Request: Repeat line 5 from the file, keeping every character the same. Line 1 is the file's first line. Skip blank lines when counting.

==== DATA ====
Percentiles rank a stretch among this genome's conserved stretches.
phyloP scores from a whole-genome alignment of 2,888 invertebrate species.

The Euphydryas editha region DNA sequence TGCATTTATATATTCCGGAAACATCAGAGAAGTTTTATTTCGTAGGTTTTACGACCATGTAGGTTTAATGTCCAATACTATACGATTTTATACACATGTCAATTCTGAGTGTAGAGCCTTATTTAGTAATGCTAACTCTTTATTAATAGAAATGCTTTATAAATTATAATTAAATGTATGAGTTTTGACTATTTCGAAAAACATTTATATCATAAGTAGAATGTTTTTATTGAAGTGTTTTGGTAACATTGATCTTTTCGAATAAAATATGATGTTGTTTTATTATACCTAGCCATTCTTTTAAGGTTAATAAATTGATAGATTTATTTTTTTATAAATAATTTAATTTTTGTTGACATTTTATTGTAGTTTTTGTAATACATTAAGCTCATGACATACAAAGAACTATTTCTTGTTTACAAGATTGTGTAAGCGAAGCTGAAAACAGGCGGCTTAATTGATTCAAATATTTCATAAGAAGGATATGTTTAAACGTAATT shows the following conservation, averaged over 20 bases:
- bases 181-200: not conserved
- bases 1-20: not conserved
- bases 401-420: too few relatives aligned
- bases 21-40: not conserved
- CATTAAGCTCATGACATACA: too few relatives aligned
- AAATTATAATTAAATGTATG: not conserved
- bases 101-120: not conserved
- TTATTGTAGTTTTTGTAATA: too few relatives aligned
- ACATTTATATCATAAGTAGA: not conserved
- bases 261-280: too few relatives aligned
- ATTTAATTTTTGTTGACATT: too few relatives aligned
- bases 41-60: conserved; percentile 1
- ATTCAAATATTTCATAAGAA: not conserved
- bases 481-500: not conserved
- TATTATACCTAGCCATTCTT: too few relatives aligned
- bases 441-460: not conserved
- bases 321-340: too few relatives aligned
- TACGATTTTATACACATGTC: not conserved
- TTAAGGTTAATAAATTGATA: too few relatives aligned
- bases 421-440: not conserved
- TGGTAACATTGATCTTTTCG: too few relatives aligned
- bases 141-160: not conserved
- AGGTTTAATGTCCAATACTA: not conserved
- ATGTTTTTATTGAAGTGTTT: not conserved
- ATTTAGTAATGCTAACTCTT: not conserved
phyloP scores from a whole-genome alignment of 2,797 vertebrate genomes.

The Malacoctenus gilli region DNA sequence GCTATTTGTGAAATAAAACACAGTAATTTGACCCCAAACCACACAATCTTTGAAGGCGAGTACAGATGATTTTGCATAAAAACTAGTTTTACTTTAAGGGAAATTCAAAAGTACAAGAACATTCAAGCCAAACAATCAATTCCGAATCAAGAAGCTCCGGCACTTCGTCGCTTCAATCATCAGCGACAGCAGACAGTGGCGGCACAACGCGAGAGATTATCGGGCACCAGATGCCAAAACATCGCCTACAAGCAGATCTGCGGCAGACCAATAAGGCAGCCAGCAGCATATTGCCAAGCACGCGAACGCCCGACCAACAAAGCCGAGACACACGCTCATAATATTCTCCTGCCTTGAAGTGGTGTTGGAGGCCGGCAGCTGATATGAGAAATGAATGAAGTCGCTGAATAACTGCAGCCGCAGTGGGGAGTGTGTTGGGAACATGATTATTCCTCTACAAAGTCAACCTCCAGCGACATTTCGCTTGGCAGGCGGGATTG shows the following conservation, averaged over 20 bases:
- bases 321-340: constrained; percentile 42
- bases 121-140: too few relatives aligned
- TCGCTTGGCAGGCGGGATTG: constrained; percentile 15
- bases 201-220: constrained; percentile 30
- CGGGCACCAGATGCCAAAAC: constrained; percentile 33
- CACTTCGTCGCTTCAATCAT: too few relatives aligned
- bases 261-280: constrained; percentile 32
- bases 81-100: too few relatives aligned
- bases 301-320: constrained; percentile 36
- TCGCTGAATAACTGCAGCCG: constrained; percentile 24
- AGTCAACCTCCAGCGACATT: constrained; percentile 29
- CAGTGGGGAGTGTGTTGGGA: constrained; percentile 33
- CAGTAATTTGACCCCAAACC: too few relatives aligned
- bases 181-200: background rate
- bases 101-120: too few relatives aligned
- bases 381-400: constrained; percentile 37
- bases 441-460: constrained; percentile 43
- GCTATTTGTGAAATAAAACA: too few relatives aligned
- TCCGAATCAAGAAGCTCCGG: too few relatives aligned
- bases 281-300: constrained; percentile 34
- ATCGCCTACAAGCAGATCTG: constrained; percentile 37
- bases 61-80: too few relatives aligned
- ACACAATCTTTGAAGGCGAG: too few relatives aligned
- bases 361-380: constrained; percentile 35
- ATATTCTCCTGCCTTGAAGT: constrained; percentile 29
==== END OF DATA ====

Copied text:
- bases 1-20: not conserved